Plants use the energy of the sun to change water and carbon dioxide into sugars.
These sugars are used by plants • for energy • to make other substances like cellulose and starch. • Starch is stored in seeds and other plant parts as a food source.
This process is called photosynthesis, which means “making things with light”. During photosynthesis, plant leaves take in carbon dioxide from the atmosphere.
Photosynthesis takes place inside capsules in the leaf cells, called CHLOROPLASTS. Using the energy from sunlight, this is combined with water drawn up from the roots to make glucose.
Oxygen is also produced in this chemical reaction and exits the leaves into the surrounding air. Palisade cells and spongy cells are located just below the epidermis and are a plant’s main food-producers.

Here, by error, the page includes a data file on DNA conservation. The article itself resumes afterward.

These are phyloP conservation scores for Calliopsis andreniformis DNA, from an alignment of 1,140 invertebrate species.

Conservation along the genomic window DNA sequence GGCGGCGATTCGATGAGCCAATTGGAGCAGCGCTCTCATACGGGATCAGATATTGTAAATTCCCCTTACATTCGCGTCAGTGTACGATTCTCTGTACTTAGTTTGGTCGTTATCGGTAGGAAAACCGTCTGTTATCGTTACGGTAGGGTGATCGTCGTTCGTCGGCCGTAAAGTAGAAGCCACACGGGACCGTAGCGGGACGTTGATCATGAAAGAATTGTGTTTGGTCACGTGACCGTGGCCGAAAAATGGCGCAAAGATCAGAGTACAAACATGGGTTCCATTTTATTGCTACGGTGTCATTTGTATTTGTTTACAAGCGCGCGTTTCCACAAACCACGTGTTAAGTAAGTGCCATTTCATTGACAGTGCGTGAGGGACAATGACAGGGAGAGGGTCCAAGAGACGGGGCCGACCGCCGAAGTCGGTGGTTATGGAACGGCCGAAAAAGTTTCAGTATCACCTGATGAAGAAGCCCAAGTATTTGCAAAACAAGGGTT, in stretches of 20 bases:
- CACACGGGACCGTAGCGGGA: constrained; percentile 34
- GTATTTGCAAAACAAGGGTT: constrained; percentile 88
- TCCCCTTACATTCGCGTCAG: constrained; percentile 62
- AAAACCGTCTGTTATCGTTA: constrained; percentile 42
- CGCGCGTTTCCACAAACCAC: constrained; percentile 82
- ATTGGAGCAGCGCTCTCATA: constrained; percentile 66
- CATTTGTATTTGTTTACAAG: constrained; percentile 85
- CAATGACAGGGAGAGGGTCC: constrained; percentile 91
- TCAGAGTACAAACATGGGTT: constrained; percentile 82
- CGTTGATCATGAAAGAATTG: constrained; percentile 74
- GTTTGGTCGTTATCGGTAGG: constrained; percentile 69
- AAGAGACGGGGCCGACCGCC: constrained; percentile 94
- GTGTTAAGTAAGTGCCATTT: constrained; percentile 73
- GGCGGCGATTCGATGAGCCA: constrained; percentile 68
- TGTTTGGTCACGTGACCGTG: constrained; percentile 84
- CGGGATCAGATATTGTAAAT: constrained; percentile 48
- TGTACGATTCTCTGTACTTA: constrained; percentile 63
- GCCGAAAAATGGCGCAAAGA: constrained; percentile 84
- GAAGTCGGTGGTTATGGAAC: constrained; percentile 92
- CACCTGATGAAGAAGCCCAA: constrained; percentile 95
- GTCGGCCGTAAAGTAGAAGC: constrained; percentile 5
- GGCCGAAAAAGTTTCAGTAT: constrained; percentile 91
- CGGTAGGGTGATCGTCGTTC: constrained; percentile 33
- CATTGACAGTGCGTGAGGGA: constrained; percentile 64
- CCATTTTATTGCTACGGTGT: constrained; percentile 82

The tall palisade cells are packed with green chloroplasts, which carry out photosynthesis.Unlike animals, most plants do not need to find food, because they can make it for themselves.Plants use energy from sunlight to turn water and carbon dioxide into an energy-rich sugar called glucose.The process of taking these three key ingredients and making them into food is called photosynthesis. Plants capture sunlight using a compound called chlorophyll.Chlorophyll is green, which is why so many plants appear green.During photosynthesis, autotrophic green plants use carbon dioxide and water, along with energy from sunlight (trapping specific wavelengths in chlorophyll) and their chlorophyll to synthesise glucose and oxygen.This process can be illustrated through the following chemical and word equations: During photosynthesis, plants trap light energy with the chlorophyll in their leaves.The rest of the light energy is used in the stroma to combine the hydrogen with the carbon dioxide to make glucose.combine to produce the basic meaning "to put together with the help of light".Many leaf cells contain tiny, lens-shaped organelles called chloroplasts.These can move around the cell towards the direction of sunlight.